Friday, May 9, 2008

The Story of Abundance

Been a lot of talk lately about the gas tax holiday. A lot of chatter from the candidates. A lot of commentary from economically minded journalists. The occasional outlying opinion (if anyone agrees with this guy or even understands what he's trying to say, please let me know). And there's also what I think is a really nice effort by the folks at Breakthrough Institute to turn the discussion in a more productive direction.

Lindsay Meisel, the most active contributor to the Breakthrough Blog, acknowledges the tragedy of the political pandering, but, instead of making it the focus of her article, she steers us toward a simple but powerful observation: emphasizing the gravity of global warming and asking people to make short term sacrifices for the long term good of the planet isn't working very well.

She drops some numbers. According to a poll (it's a .pdf; I'm sorry) put together by ABC News, Time Magazine, and Stanford University, 68% of people oppose "increasing taxes on gasoline so people either drive less or drive cars that use less gas."

Lindsay thinks we have a storytelling problem.

We need to stop framing public policy as a response to global warming apocalypse. Instead, we should start talking about how to create a new clean energy economy that also addresses voters' concerns about energy prices, jobs, and national security.

And she offers more numbers. Another poll, this one by CBS and the New York Times, asked the same question a little differently and got significantly different results.

Would you be willing to pay higher taxes on gasoline and other fuels if the money was used for research into renewable energy like wind and solar?

64% said yes.

Now, I understand that it's difficult to compare polls from different pollsters, and I acknowledge that it's totally reasonable to be suspicious of people's answers to hypothetical questions, but I think Lindsay is onto something.

A renewable energy economy is a ridiculously exciting prospect.

At the World Economic Forum in Davos a few months ago, Larry Page, one of the founders of Google, said something that hit me pretty hard.

He was answering a question about reconciling the need to fight climate change and the need for food and infrastructure and energy in the developing world, and he illustrated economic development's dependence on electricity and combustion:

If you look at the US, you have the equivalent of 10,000 people helping you every day with energy use. They're pushing your car. They're carrying your water to you. If you work out the number of calories you'd have to use as a person to do all the things that you do, it's something like 10,000 people.

I think that's important to keep in mind, because, in the developing world, things are different. People have Larry's "helpers" in Malawi and India and China and Brazil and Papua New Guinea and Tajikistan, but they have a WHOLE lot less than Americans do.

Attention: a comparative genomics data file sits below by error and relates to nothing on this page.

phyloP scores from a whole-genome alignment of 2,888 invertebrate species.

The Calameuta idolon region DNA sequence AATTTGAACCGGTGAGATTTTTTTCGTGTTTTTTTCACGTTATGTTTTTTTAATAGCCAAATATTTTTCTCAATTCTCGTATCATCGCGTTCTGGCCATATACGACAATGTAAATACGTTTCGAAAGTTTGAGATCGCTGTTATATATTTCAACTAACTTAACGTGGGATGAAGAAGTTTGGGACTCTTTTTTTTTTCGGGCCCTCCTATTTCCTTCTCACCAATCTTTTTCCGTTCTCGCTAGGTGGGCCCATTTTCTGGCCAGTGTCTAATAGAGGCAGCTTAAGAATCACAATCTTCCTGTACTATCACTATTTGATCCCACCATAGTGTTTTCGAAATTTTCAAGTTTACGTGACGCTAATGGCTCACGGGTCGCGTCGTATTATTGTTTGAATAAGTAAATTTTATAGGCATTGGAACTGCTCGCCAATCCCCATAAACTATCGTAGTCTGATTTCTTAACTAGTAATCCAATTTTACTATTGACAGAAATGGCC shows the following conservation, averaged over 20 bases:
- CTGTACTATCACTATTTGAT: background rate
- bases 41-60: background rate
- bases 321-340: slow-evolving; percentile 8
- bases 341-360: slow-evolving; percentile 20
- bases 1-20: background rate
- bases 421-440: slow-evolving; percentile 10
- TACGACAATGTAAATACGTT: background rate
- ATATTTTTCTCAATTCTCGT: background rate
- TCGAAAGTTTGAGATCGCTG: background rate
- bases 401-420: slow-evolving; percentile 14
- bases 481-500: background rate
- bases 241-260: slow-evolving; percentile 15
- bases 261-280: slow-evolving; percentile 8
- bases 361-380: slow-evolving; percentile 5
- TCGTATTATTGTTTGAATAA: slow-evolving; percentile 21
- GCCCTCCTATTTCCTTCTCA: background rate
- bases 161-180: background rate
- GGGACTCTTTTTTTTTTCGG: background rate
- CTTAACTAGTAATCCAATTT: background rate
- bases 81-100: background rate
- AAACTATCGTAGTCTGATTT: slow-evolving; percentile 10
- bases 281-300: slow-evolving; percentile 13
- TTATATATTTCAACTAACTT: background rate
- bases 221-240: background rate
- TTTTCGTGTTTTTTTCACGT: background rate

Energy is wealth. Food and water and the materials out of which we make fun and useful things are wealth too, but energy is a nontrivial component of that wealth mix. Transportation. Heating and cooling. Materials extraction and manipulation. Agriculture. Water distribution. All those things require energy inputs. They need force that our bodies can't exert without help.

If that energy comes from fossil fuels, of which we have a finite supply, then it's difficult to imagine getting thousands of extra helpers worth of energy to billions of people in the developing world without taking thousands of helpers away from people in the developed world. A fossil fuel economy, because of the scarcity of the fuels, is, by nature, a zero sum game.

Even if we discovered a suite of instantly commercially viable carbon sequestration technologies, deployed them worldwide, stepped up extraction, stepped up generation, perfected our energy infrastructure to enable radically efficient energy use, brought helpers upon helpers to the developing world, averted climate crisis, and did it all tomorrow, we would still be dealing with what is ultimately a scarce resource. In time, we'd run low; prices would rise; and lots of people (eventually everyone) would lose their helpers.

A renewable energy economy, however, is different. Scarcity is not an issue when you talk about the sun, the wind, and the heat beneath the surface of the earth. To steal some words from Bill McDonough, an economy powered by renewable energy is one of abundance, not one of limits.

And I think that's a compelling story. Tell people where gas tax revenues will go. Tell them their capital will work to improve existing renewable energy technologies and work to find new ones. Tell them the goal of those tax dollars collected is to provide everyone, evrywhere with of cheap, renewable power. Tell them their sacrifice is an investment, an investment in the creation of an economy in which energy will become increasingly abundant and increasingly inexpensive.

And they might just jump on board.

It's a dream, for sure, but I agree with Lindsay: this is a situation in which big, positive vision and effective communication of that vision are lacking. If the numbers Lindsay showed us are any indication, the political will to transition to renewable energy might be easier to muster than we think.

*Note: The helper discussion kicks off this 45+ minute video, but, if you have time, I recommend watching the whole Q&A video and the whole pre-Q&A panel discussion. It is a time commitment, though, so if you need more convincing before surrendering to well over an hour of YouTube, maybe my blog posts here and here will help you decide.

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